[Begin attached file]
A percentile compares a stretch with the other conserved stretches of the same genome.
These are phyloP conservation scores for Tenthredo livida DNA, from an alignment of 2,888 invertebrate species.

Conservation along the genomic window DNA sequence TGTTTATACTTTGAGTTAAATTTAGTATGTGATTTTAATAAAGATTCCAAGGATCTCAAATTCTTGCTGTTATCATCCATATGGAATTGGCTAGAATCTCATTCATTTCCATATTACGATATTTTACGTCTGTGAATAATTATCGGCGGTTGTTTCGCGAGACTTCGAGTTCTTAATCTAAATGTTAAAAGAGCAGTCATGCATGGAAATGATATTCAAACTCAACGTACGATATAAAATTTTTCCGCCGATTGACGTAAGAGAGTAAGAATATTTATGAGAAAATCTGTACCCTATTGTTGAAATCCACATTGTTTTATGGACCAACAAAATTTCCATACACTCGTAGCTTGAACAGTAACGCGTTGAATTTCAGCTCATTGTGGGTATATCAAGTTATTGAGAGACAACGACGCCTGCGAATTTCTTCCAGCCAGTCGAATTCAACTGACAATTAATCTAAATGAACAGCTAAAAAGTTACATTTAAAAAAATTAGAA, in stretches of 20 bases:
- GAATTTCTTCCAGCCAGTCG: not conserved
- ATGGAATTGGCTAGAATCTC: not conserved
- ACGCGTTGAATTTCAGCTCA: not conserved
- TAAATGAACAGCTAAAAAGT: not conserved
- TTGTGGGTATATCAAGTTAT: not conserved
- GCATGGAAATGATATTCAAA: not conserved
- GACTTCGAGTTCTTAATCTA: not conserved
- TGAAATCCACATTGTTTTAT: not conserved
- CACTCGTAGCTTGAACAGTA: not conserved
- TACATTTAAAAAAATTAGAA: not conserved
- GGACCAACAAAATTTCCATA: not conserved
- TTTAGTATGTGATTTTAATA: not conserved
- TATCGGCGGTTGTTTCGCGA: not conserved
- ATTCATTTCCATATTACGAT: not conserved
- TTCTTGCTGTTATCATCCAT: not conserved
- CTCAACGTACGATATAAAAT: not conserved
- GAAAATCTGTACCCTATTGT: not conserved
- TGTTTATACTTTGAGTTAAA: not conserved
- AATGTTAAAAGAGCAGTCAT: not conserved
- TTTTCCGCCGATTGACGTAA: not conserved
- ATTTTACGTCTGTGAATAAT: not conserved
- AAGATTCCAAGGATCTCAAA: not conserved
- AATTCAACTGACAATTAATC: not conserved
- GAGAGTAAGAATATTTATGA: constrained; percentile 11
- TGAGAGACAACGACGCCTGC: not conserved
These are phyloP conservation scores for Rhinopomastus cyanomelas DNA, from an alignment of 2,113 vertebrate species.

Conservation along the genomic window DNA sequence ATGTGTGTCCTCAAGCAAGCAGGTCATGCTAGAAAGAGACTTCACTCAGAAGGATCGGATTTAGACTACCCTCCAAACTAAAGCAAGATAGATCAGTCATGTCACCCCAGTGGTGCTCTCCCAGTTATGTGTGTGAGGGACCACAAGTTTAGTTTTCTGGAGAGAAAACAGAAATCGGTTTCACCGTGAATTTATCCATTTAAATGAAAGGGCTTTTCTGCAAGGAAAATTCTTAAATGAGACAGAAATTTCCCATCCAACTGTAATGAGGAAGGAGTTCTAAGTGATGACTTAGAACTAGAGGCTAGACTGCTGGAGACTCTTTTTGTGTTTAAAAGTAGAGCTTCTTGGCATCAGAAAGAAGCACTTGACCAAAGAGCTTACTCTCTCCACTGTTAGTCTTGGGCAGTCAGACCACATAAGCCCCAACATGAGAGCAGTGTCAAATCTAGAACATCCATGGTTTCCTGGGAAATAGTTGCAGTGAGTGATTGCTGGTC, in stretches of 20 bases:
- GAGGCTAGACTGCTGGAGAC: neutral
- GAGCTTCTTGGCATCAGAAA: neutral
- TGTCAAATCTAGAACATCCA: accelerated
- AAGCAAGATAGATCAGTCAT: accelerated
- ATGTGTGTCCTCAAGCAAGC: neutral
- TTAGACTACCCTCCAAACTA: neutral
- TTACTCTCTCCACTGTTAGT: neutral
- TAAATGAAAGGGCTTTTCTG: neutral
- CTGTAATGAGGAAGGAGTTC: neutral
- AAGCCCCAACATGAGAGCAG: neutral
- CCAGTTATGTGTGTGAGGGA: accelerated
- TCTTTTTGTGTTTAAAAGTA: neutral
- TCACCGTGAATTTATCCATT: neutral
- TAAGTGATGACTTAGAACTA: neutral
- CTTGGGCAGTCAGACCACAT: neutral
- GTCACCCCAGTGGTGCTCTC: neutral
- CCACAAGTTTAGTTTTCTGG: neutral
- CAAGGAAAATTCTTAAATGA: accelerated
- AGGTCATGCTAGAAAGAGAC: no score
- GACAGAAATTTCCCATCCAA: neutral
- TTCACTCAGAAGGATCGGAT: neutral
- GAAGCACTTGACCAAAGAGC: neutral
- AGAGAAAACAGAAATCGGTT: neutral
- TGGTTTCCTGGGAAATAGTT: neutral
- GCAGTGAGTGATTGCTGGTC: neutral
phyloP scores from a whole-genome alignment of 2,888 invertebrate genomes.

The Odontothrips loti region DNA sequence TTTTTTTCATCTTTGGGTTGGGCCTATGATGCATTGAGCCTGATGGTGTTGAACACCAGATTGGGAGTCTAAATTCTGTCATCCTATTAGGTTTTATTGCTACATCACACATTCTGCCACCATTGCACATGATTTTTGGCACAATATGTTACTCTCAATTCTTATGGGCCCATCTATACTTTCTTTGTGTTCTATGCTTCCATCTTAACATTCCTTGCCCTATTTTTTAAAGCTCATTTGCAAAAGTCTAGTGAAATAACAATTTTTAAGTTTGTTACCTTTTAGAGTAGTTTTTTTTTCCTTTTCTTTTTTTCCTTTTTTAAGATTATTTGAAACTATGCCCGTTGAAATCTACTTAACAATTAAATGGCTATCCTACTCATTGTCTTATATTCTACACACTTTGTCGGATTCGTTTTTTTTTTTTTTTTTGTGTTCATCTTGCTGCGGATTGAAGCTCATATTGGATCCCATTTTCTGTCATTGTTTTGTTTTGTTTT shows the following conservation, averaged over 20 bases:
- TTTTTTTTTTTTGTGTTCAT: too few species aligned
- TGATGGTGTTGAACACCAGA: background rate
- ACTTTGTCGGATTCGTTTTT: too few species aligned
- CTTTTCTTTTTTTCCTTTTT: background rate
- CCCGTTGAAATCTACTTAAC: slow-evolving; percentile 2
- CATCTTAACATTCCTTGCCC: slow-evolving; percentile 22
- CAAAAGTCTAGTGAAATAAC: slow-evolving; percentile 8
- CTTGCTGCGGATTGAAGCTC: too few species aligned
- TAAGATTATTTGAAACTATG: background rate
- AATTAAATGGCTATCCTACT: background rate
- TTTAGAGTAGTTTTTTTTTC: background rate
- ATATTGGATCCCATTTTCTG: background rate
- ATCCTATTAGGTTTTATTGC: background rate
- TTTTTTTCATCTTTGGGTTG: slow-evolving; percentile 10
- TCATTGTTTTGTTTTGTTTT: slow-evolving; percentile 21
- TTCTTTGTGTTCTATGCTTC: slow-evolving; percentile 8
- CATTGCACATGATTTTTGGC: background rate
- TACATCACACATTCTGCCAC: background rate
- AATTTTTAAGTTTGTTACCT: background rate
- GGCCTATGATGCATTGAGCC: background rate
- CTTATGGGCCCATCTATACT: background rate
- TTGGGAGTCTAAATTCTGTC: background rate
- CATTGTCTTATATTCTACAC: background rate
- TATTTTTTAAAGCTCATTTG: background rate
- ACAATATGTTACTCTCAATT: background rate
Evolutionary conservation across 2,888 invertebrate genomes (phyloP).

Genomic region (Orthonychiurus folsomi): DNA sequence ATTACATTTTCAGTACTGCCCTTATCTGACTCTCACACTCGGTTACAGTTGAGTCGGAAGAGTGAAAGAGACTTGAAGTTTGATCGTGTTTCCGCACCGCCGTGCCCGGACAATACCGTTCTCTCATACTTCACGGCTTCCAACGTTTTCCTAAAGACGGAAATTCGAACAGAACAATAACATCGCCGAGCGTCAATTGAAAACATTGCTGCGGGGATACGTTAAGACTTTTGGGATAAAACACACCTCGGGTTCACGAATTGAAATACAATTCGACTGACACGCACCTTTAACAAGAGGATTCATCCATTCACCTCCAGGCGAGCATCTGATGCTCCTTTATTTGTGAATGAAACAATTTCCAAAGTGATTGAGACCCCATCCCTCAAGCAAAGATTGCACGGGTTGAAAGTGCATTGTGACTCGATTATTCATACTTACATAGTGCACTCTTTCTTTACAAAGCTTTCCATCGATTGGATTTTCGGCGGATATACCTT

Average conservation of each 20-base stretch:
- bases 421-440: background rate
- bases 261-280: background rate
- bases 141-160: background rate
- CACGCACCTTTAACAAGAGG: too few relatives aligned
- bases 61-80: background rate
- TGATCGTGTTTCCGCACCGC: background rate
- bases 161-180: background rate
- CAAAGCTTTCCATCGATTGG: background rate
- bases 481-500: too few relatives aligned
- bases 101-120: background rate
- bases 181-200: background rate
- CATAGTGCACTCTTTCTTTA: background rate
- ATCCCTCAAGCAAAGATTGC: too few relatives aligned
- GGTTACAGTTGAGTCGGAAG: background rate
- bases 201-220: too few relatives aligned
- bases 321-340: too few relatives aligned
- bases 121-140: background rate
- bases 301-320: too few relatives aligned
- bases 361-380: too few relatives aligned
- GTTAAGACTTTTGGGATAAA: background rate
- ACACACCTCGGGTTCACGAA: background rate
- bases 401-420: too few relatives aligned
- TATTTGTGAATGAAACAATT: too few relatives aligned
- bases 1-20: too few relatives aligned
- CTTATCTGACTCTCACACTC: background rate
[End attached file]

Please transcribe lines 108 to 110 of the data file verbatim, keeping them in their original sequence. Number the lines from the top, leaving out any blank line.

- TATTTGTGAATGAAACAATT: too few relatives aligned
- bases 1-20: too few relatives aligned
- CTTATCTGACTCTCACACTC: background rate